Sex abuse victims 'failed' by criminal payout scheme

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Media captionAlissa Moore was raped by her father between the ages of seven and 15 - but has been refused compensation

The Criminal Injuries Compensation Authority is to be investigated over concerns it is failing child sex abuse victims, the Victims' Commissioner has told 5 live Investigates.

Hundreds of people have been refused payouts since 2012, charities claim, many because they are deemed to have consented to abuse.

Barnardo's and Victim Support said it was "devastating" vulnerable people.

The government said all victims should get the compensation they deserve.

The Ministry of Justice estimates around 30 cases a year have been refused compensation on consent grounds.

Figures from the Criminal Injuries Compensation Authority (CICA), seen by the BBC, also show 180 child sex abuse victims have been refused compensation since 2015 because they lived with a family member who abused them.

Under CICA guidelines, victims who lived with their abuser before 1 October 1979 are not entitled to compensation. The rule was initially introduced to prevent abusers benefiting from payments to victims they were related to.

Alissa Moore and her younger sister were both raped by their father. He was given a 24-year sentence in 2015.

But although Alissa's sister was awarded compensation, Alissa has been refused a CICA pay-out because she was abused before October 1979.

"The justice system put him in prison. They thought that what he did to us was worth 24 years' of prison - but CICA don't accept that I was abused," she said.

"It was OK for him to abuse me - but it wasn't OK for him to abuse my sister.

"I feel really angry. Why should victims be made to feel that way when they've already suffered?"

Image copyright Victims' Commissioner
Image caption Baroness Newlove, Victims' Commissioner for England and Wales, said compensation had a "critical role" to play in helping victims of serious crime recover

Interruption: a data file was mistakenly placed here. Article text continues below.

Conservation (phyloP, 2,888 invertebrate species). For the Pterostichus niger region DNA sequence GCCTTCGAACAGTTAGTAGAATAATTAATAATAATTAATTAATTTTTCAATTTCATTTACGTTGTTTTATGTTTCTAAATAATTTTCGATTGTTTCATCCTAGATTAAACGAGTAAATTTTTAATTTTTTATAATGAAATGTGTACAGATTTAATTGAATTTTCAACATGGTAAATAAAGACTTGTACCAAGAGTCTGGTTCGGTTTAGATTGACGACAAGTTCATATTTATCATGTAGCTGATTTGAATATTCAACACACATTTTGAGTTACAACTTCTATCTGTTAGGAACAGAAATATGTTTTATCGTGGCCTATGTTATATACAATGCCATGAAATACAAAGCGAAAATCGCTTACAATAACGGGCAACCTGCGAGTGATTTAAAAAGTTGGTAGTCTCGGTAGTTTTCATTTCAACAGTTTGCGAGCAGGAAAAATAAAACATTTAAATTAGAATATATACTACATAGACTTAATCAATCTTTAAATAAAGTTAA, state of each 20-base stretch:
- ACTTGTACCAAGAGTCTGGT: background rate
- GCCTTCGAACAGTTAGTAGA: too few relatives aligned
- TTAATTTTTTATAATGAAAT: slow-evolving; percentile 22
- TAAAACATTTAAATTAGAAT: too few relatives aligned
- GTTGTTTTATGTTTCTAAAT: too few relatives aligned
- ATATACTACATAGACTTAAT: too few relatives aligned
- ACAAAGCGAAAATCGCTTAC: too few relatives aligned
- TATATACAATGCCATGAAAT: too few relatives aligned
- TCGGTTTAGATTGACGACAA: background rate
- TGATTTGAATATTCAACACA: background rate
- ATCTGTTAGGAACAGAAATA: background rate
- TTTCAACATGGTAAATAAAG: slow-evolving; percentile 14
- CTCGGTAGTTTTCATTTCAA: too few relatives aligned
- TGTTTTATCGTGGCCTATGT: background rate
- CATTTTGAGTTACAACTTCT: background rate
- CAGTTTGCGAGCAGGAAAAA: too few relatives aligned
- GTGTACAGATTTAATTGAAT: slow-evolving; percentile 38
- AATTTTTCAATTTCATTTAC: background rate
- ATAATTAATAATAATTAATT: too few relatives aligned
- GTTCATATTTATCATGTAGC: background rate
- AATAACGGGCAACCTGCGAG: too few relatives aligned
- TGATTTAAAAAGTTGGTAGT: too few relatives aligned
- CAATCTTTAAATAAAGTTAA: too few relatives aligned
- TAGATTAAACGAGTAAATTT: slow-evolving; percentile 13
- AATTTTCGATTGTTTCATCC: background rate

Human rights charity Liberty has appealed against a CICA decision, made in November 2015, to deny a 13-year-old boy compensation on the grounds he consented to his abuse. The appeal will be heard next month.

Twenty-one men were convicted on a range of sexual exploitation crimes against him.

In July, the government promised an "urgent" review of cases where the CICA had rejected claims in cases where victims were deemed to have consented.

But charities Barnardo's and Victim Support said they are still waiting for the government to deliver on its pledge.

"The delay in reviewing these cases means vulnerable young victims are potentially being refused compensation and left devastated at being told they were effectively to blame for their own abuse," they said.

"Any child that suffers sexual abuse is a victim. This issue has dragged on for long enough."

It is illegal to have sexual activity with anyone under 16 but CICA does not automatically make payments to all victims.

The charities have called for the rules to be changed so "no child groomed and manipulated into sexual abuse is denied compensation because they complied with their abuse through fear, lack of understanding, or being brainwashed into believing their abuser loved them".

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Baroness Newlove, Victims' Commissioner for England and Wales, said compensation had a "critical role" to play in helping victims of serious crime recover.

Her investigation, which will begin in early 2018, will look at how well the CICA works "for vulnerable victims."

Sarah Champion, Labour MP for Rotherham and former shadow minister for preventing abuse, welcomed the announcement, but said there needed to be a whole scale review of the CICA.

She told BBC 5 live Investigates: "All the secrecy needs to stop; this is public money being spent to acknowledge the suffering of victims of crime, not a way for civil servants to compound injustice."

An MoJ spokesperson said: "We are absolutely clear [that] victims who have been groomed should never be treated as if they consented.

"We want to make sure every victim gets the compensation they deserve. That's why CICA are reviewing their staff guidance to ensure that every instance where grooming could be a factor is identified.

"CICA are also actively engaging victim support groups and relevant charities with specialist knowledge in this area to make sure the revised guidance is as robust as it possibly can be."

You can hear 5 live Investigates at 11am on Sunday, October 1 on BBC Radio 5 live

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